Here are the basics.
- Most of our periodical subscriptions are now online -- here is an alphabetical list.
- Those that are not online are shelved or filed in alphabetical order by the title of the publication.
- All of our subscriptions regardless of format can be found by doing a 'Journal Title' search in our catalog.
- Searching for articles should be done in the appropriate database.
- Current and recent issues of newspapers, magazines, and journals are arranged for easy browsing on the 2nd floor.
- The West wing of the library houses the bound volumes of older issues --
Finding Full-Text Articles
When you are searching in the Library's databases look first for a link to a PDF file.
If no PDF link is available look for the button.
This button allows you to:
- See if the article is available online in ANY of the Library's databases, not just the one you are using.
- Search the Library's Catalog to see if the article is available in the library (if it is not online).
- Automatically do an interlibrary loan request if the article is not available online or in the library.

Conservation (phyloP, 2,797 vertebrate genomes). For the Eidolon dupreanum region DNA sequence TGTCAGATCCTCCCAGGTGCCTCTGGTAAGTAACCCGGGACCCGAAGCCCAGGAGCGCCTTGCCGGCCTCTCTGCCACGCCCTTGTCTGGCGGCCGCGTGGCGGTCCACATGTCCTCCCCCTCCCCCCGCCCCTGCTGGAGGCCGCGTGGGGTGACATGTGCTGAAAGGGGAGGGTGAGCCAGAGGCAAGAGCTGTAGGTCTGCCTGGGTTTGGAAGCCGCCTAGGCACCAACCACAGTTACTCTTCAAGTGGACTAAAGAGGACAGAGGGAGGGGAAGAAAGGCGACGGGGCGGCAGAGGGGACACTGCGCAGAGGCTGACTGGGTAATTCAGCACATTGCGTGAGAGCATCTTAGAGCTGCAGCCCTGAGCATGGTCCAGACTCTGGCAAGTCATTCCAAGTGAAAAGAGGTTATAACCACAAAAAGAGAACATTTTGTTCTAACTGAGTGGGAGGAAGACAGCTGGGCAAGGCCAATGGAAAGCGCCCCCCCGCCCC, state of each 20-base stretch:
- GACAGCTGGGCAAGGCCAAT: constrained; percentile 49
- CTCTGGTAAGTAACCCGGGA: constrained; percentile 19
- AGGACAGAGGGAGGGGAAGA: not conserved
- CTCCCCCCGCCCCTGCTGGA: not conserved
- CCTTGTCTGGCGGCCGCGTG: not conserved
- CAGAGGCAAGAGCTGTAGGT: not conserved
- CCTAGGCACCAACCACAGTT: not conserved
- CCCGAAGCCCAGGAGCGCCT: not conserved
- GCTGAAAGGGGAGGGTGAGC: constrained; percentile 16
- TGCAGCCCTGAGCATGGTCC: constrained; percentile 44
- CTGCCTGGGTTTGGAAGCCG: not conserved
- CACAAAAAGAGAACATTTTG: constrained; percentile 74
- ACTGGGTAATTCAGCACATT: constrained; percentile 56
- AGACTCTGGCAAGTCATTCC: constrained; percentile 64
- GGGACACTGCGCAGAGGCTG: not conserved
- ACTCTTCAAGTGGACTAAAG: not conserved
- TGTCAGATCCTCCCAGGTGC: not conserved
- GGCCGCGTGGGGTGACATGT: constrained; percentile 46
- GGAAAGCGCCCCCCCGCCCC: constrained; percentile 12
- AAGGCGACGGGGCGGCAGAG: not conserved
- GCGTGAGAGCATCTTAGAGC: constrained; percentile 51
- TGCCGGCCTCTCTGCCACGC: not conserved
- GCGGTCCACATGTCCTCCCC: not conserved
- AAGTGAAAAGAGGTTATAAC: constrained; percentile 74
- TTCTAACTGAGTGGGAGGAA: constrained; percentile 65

Beyond the basics:
ON THE WEB
- Understand that not every journal indexed in a database will have links to the full text of the article. The button provides you with several options when this is the case.
- Understand that articles from the most recent year may not be available in a database because of an embargo period. For these you will need to check our print holdings or send through an interlibrary loan request.
- Comprehensive information about any particular publication (even those to which we do not subscribe) can be found in Ulrich's Periodicals Directory.
IN THE BUILDING
- The typical database only goes back a few decades. To search for earlier articles use our print indexes on the 2nd floor. Here is an explanation of print indexes.
- Most people don't really like having to use Micro formats. But for when it's necessary we have an excellent hi tech Digital Scanner Station which is actually kind of fun to use.
WHEN THE PROFESSOR REQUIRES...
- ...you to use scholarly and not popular articles are you confident you can make that distinction? If not then checkout our quick tutorial on (for titles in print format) Distinctions Among Types of Periodicals
- ... that the articles you use be peer-reviewed. Understand that: "Refereed," "Juried," "Blind Review" are all synonyms for "Peer-Review." How can you tell when something is peer-reviewed?
- When you are looking at a print copy, of an entire issue, there will be an editorial board of scholars with academic credentials given.
- Use a check box limit in your database search (when available).
- Consult: Ulrich's Periodicals Directory. (Search on the source title NOT the article title and then look for the icon indicating it is refereed.)
- ... that you use newspapers or news sources.